Maybe I’m the only one, but sometimes I think to myself, oh that person is doing better than me because they had a head start or advantages that I didn’t have. I want to take a quick look at a few athletes that have started at the bottom of the pack but have finished extremely well. One of them, as a matter of fact, is still going really strong. Hopefully, it makes us question how we look at co-workers and those around us and, more importantly, how we perceive ourselves.
First, let’s look at Mike Piazza. He was drafted in the 62nd round (I didn’t even know they had 62 rounds) at number 1390. His father was friends with Tommy Lasorda, the longtime Dodgers manager, and as a favor to the elder Piazza, Lasorda drafted his son. Mike worked his way into the majors, went on to play in 10 MLB All-Star games and last year was inducted into the baseball hall of fame. He is the lowest drafted player ever to be selected for that honor.
Next, the great Broncos running back Terrell Davis. Davis was drafted in the 6th round of the 1995 draft with the 196th. He would go on to become only 1 of 7 running backs to rush for over 2000 yards in one season. He played in and won two Super Bowls; being named MVP of Super Bowl XXXII. Where were the other coaches and scouts on draft day?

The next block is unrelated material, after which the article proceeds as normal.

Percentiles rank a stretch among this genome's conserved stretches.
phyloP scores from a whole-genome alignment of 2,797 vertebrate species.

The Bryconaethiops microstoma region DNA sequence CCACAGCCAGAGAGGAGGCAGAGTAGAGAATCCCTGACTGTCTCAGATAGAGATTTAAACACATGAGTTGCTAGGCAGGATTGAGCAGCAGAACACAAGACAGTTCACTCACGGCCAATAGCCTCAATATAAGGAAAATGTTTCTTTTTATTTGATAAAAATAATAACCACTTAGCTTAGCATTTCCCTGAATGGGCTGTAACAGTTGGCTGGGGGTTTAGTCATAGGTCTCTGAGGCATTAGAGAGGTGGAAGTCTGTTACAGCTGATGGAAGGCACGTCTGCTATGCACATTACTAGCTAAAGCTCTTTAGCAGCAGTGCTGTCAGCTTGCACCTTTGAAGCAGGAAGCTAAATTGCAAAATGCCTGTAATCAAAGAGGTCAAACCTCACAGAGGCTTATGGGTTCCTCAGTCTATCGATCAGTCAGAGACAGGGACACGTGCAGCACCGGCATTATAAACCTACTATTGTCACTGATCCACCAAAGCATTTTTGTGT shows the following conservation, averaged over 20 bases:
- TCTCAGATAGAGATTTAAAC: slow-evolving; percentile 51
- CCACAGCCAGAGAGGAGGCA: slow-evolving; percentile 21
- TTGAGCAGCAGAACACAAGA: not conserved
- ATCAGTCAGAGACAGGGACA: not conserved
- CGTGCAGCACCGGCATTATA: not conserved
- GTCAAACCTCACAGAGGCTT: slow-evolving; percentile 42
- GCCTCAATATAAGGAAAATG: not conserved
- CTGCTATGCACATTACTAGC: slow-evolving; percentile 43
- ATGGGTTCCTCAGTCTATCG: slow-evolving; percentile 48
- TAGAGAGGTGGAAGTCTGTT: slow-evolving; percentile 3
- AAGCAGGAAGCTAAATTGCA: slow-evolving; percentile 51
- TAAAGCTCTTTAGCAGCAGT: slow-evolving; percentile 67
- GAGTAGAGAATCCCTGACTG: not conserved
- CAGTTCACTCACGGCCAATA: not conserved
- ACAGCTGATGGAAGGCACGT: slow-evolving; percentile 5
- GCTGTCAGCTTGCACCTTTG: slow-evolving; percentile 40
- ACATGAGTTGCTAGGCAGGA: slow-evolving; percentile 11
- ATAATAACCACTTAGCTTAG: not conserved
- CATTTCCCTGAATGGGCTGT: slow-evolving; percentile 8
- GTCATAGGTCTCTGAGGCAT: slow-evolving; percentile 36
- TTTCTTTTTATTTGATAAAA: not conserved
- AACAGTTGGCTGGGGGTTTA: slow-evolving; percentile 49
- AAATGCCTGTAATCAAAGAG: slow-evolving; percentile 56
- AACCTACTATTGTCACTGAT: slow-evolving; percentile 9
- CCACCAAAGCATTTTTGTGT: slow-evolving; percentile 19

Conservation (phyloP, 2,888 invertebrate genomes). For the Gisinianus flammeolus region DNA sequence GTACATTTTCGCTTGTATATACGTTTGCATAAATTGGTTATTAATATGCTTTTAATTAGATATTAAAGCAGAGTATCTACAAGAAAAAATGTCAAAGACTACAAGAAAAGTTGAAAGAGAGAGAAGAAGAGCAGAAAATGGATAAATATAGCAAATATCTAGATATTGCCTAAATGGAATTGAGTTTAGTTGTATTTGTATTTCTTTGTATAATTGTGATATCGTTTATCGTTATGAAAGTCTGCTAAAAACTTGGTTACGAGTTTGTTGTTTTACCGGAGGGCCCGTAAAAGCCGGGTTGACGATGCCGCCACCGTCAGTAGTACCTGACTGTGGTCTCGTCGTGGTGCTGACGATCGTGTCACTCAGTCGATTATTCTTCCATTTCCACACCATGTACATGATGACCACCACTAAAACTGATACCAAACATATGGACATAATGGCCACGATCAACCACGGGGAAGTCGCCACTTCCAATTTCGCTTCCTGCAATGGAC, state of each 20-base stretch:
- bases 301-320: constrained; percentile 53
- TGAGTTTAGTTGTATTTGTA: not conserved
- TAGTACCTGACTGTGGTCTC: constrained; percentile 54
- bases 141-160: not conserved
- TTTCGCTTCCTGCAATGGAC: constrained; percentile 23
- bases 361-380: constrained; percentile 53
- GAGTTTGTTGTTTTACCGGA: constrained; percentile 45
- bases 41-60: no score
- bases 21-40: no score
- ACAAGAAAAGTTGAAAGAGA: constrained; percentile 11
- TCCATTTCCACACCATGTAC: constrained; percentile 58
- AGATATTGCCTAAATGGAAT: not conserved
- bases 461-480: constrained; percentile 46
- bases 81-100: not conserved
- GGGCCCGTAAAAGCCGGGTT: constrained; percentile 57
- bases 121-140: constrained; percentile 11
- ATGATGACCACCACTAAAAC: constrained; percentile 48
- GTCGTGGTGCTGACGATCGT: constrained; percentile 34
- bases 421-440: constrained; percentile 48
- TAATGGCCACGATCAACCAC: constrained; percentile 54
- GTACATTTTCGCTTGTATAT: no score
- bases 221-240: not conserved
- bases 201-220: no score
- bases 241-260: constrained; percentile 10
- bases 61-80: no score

Lastly, still going strong: Tom Brady. Love him or hate him, believe it or not, in the 2000 NFL draft, 197 players were picked ahead of him. Business Insider did a great “where are they now” chronicling the 6 QBs drafted ahead of Brady in the 2000 draft. As of this writing, Brady is headed to his 7th Super Bowl, of which he has won four. He’s picked up 3 Super Bowl MVP awards along the way and has been named the league MVP twice. I could go and on, but you get the point.
So did Bill Belechick and Mike Shanahan get lucky or did they see something no one else did? Is there someone in our workplace who might be overlooked and might need a chance and a little polishing, but might be poised for an incredible breakthrough? When we interview or work with people, what can we do to find that hidden gem, that diamond in the rough?
Thanks to flickr for the photos.